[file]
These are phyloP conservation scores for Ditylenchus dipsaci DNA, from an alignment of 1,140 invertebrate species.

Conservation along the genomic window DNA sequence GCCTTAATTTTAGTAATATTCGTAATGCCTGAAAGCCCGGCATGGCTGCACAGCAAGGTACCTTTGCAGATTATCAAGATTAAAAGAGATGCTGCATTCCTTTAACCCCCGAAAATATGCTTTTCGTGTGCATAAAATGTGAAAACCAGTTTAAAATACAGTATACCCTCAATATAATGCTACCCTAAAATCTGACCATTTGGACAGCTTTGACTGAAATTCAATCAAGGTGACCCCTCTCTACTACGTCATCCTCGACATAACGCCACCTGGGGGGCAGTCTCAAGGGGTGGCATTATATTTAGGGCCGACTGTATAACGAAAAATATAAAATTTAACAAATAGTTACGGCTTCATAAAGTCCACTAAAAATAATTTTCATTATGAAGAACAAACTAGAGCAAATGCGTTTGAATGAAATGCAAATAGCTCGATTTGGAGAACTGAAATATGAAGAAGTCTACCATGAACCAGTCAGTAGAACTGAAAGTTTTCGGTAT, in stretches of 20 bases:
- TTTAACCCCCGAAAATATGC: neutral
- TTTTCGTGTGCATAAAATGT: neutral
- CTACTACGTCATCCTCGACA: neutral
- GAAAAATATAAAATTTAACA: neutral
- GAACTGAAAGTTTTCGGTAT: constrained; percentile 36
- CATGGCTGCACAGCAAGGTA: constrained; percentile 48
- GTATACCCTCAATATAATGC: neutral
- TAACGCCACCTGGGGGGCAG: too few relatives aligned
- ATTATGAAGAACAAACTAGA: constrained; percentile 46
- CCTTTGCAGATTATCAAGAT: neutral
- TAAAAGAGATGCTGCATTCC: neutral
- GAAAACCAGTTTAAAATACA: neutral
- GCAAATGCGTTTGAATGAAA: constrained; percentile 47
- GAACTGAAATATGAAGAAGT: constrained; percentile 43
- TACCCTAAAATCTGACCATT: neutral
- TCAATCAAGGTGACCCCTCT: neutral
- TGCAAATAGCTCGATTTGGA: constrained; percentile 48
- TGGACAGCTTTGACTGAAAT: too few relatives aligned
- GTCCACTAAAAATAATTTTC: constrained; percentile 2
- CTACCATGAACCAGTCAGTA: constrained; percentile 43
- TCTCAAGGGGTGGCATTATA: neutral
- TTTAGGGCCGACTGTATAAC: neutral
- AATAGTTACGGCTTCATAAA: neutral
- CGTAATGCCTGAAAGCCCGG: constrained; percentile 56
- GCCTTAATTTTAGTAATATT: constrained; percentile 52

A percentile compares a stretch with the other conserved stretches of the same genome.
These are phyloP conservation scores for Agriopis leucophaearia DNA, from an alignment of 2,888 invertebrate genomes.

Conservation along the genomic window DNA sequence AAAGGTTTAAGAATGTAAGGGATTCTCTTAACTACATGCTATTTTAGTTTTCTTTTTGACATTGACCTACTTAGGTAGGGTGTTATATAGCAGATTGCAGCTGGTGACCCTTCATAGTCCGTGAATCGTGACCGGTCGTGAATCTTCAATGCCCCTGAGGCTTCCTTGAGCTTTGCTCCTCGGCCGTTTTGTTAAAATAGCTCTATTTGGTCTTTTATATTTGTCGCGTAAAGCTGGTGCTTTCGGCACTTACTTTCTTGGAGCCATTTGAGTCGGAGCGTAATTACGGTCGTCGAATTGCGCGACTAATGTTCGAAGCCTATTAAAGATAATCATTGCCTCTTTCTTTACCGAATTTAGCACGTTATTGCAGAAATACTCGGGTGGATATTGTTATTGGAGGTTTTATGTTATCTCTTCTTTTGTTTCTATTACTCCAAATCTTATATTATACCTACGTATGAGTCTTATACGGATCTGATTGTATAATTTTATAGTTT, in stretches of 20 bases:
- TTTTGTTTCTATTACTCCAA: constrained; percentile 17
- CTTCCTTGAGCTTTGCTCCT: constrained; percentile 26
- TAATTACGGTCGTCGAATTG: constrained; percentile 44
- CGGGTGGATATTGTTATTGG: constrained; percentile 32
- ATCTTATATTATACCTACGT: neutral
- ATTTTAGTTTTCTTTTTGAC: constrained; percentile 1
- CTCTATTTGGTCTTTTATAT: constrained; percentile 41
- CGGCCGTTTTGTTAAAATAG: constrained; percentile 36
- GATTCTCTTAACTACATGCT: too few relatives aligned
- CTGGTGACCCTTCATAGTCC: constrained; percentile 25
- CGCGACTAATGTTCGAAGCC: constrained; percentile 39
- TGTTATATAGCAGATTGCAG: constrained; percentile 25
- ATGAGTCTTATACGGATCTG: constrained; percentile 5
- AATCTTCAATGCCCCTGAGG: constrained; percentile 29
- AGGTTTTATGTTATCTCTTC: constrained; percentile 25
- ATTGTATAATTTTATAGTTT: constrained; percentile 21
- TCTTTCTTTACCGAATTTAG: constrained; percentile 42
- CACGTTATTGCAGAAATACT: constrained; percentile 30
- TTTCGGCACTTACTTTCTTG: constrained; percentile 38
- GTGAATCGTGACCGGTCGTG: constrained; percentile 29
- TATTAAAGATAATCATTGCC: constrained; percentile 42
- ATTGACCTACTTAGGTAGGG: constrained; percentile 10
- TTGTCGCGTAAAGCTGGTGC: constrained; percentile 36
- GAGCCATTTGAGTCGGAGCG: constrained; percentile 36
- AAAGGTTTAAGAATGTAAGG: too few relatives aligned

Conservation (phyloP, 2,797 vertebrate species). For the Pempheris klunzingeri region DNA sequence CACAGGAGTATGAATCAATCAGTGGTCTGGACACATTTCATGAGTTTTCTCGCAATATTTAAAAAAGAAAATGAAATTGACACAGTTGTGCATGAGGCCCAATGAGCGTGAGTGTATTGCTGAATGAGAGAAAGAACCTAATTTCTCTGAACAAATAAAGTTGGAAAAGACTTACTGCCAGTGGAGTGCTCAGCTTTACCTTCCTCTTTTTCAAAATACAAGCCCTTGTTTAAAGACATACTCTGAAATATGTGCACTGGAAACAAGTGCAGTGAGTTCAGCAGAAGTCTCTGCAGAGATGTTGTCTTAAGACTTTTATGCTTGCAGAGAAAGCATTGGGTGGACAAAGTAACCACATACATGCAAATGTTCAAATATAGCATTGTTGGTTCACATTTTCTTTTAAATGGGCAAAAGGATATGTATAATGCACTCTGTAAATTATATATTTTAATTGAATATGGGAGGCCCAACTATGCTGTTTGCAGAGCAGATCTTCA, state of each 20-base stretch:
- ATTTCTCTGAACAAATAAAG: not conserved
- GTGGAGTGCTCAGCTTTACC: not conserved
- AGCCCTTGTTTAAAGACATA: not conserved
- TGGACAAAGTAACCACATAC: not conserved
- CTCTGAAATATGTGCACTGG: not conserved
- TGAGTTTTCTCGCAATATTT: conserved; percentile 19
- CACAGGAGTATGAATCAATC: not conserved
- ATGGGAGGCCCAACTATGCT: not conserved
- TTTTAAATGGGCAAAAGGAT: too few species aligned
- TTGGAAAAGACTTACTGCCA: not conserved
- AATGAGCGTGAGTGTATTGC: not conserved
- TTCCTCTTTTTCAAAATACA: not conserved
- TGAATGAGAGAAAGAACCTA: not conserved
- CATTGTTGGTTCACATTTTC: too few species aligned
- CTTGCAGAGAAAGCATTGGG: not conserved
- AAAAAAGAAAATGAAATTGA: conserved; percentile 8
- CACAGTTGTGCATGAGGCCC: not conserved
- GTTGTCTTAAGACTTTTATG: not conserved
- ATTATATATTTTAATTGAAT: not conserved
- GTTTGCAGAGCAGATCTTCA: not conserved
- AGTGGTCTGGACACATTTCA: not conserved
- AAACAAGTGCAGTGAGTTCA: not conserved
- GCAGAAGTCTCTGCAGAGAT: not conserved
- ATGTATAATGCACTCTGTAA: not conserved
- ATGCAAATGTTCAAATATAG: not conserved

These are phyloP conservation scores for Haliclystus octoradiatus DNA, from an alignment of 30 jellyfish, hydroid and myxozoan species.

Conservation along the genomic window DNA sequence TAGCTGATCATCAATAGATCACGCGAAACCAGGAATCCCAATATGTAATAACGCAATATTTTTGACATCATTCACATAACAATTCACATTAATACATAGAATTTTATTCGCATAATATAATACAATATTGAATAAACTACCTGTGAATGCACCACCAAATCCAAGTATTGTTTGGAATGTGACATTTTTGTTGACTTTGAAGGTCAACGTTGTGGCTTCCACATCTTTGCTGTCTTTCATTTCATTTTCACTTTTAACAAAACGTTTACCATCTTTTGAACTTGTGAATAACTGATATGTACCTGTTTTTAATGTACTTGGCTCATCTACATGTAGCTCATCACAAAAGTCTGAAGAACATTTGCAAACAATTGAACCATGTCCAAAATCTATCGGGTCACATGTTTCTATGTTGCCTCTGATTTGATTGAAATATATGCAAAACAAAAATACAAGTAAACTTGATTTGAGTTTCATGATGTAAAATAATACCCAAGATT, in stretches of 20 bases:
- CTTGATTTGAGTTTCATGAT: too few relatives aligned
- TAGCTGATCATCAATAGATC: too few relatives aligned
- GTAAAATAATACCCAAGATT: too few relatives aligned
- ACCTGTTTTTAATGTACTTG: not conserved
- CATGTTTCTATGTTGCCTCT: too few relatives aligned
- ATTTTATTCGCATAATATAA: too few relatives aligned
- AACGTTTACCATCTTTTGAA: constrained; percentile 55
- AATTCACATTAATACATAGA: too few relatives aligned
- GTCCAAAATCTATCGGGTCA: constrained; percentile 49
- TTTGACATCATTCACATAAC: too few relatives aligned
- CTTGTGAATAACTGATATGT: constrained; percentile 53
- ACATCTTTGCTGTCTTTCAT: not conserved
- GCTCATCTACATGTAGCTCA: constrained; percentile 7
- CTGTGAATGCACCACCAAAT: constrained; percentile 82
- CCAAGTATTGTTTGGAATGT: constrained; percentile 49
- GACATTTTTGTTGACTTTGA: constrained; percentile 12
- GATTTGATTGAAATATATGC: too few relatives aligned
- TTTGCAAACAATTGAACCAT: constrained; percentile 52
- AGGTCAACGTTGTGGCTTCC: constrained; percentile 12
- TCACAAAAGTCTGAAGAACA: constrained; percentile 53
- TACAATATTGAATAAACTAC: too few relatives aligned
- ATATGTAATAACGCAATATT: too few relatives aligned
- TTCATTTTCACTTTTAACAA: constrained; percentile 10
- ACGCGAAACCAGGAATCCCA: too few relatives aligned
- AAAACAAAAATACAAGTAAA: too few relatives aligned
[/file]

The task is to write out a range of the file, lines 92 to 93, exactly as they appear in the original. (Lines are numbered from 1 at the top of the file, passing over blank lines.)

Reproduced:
- GTCCAAAATCTATCGGGTCA: constrained; percentile 49
- TTTGACATCATTCACATAAC: too few relatives aligned